Díaz Pardo defined his relationship with architecture as an irony in his life: although he couldn’t study it, he constructed an avant-garde architectural world in the companies of the Sargadelos group and ended up receiving the distinction of Honorary Architect from the Galician Association of Architects (COAG) in 2001.
Díaz Pardo’s dream was to study architecture, but the circumstances of his life, such as the murder of his father by rebels when he was 16 years old, made him change plans. After a difficult period in which he remained in hiding in the house of a family member in La Coruña, he decided to move to Madrid to study fine arts, given it was impossible for him to pay the cost of studying architecture.
Although Díaz Pardo was not able to study it, he constructed an avant-garde architectural world in the companies of the Sargadelos group.
Díaz Pardo himself explained his beginnings in this field, speaking in 2001 on the occasion of receiving the Honorary Architect award COAG:
“In 1946 I had to make myself a studio in Castro de Samoedo, and it was done like houses were constructed in villages at that time, purely by intuition with the help of a builder and carpenter. Next, the first ceramics factory was created in the same place, including ovens and machines, this time with the assistance of a blacksmith; everything was done with the same philosophy used for constructing the study. That was the basis for everything else. In 1955 I had to emigrate, where I was forced to perfect my philosophy of construction. When I returned I was able to do what I did with the help of professionals, architects, chemists, engineers and lawyers, causing them problems all the time.”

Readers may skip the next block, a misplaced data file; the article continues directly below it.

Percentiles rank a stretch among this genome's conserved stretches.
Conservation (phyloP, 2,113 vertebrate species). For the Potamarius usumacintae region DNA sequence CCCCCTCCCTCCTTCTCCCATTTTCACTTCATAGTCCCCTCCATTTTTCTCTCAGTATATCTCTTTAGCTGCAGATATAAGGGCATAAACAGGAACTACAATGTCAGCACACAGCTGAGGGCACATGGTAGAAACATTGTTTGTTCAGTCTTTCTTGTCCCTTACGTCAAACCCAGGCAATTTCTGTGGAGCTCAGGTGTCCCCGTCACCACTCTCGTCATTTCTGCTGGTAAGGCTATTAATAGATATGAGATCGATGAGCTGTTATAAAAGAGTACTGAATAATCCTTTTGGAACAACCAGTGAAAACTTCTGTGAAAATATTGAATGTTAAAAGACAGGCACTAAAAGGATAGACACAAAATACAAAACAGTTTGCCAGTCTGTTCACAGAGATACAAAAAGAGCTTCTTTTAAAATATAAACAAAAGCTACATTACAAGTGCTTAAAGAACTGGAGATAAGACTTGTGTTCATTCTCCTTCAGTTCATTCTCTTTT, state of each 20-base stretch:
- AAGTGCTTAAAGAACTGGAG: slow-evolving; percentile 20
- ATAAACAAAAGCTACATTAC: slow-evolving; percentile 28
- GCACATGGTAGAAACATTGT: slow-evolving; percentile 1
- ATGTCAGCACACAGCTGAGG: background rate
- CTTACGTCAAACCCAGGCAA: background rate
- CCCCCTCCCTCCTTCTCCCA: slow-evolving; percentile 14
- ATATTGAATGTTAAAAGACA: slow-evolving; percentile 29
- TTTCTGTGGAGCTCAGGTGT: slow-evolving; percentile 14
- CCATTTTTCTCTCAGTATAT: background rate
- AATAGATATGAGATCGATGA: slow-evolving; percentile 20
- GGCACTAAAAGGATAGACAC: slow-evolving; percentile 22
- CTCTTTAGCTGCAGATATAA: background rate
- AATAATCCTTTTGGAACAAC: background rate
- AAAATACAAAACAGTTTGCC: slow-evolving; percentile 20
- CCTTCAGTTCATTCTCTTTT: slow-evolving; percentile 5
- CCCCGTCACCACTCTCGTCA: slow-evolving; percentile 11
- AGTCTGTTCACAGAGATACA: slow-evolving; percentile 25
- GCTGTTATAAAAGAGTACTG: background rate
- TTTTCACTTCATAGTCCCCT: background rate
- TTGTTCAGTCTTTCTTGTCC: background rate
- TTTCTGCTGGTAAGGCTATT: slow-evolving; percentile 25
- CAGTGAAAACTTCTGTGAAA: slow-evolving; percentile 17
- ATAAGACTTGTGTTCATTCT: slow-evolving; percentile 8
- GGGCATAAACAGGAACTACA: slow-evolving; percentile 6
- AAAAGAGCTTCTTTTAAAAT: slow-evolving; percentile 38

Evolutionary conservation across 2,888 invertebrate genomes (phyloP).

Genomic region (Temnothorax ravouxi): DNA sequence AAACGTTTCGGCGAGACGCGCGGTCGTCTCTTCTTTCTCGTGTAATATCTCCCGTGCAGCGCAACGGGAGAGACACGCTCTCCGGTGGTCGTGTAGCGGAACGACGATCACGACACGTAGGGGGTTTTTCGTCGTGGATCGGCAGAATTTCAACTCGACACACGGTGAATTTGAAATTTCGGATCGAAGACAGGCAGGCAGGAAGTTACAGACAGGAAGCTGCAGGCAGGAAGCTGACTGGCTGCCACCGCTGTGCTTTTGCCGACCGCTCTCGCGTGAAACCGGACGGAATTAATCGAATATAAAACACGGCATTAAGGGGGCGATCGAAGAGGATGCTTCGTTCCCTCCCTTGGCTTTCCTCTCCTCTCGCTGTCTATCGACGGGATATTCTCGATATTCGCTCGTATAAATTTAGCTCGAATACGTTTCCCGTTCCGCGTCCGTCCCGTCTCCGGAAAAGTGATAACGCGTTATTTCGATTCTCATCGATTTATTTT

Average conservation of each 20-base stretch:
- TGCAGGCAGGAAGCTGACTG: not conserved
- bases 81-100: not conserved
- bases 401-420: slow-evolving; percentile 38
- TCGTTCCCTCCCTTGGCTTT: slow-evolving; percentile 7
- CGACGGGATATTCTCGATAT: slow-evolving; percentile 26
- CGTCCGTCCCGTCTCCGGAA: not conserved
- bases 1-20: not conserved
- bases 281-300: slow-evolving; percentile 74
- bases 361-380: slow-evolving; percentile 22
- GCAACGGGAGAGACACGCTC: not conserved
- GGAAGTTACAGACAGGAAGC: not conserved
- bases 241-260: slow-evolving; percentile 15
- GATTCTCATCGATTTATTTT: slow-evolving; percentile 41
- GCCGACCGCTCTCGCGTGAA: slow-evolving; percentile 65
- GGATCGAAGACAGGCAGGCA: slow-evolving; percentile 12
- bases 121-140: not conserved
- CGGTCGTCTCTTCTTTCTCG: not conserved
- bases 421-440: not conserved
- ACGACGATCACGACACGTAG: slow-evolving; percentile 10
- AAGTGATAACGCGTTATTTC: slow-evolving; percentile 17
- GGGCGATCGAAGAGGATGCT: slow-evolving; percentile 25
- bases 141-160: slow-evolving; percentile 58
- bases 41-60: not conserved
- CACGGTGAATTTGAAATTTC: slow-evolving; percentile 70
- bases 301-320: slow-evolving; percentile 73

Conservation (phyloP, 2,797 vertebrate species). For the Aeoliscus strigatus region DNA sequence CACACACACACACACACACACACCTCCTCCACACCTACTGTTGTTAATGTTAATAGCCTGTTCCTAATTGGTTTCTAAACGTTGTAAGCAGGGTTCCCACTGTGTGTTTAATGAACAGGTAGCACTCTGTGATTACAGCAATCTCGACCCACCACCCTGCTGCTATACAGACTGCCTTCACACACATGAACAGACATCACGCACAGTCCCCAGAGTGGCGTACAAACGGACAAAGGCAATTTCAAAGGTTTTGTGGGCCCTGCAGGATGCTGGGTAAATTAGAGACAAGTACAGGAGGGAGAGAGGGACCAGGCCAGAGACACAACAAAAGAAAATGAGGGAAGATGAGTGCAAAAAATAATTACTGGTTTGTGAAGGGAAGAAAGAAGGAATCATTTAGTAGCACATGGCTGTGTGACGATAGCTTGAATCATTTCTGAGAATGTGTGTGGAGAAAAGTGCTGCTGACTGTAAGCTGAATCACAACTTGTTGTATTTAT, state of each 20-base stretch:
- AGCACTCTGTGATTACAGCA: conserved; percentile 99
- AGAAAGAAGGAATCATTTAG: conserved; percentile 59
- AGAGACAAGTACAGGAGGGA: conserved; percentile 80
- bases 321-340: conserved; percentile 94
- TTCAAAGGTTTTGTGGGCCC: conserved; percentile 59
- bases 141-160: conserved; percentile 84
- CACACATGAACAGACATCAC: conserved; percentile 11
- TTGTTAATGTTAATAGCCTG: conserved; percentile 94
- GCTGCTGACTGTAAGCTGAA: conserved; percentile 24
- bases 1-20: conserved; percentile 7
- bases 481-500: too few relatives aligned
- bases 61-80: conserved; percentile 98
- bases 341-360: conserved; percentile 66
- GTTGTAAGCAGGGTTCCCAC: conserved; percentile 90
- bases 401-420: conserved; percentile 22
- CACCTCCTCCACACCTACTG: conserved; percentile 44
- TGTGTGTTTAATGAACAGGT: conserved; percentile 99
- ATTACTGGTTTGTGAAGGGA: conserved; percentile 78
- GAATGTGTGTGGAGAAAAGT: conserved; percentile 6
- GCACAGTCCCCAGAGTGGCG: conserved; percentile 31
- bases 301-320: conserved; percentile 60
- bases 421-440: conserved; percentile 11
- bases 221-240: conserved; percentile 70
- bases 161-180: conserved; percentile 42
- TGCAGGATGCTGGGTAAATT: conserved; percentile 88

He ended up receiving the Honorary Architect title from the Galician Association of Architects in 2001.
Thus Isaac, who was not a trained architect, was responsible for each space within the Sargadelos group, planning buildings, corridors, exhibitions, furniture and plants, working with other architects. Andrés Fernández-Albalat, who formed part of the Laboratorio de Formas with Isaac and Luis Seoane, was the architect who collaborated most with Díaz Pardo in the Sargadelos group projects. Albalat designed the circular plant of Sargadelos and the Carlos Maside Museum.
Isaac was responsible for every space within the Sargadelos group and planned buildings, corridors, exhibitions, furniture and plants together with other architects.
The architect Manuel Gallego Jorreto defines the architectural work of Isaac as “architectures”, justifying this use because of the striking great aesthetic intentionality, demonstrating the artist’s great creative capacity.
Furthermore, Daniel Beiras describes the architecture of the Sargadelos group as a complete world which combines the creative universe of Isaac’s forms with the spatial wisdom of architects.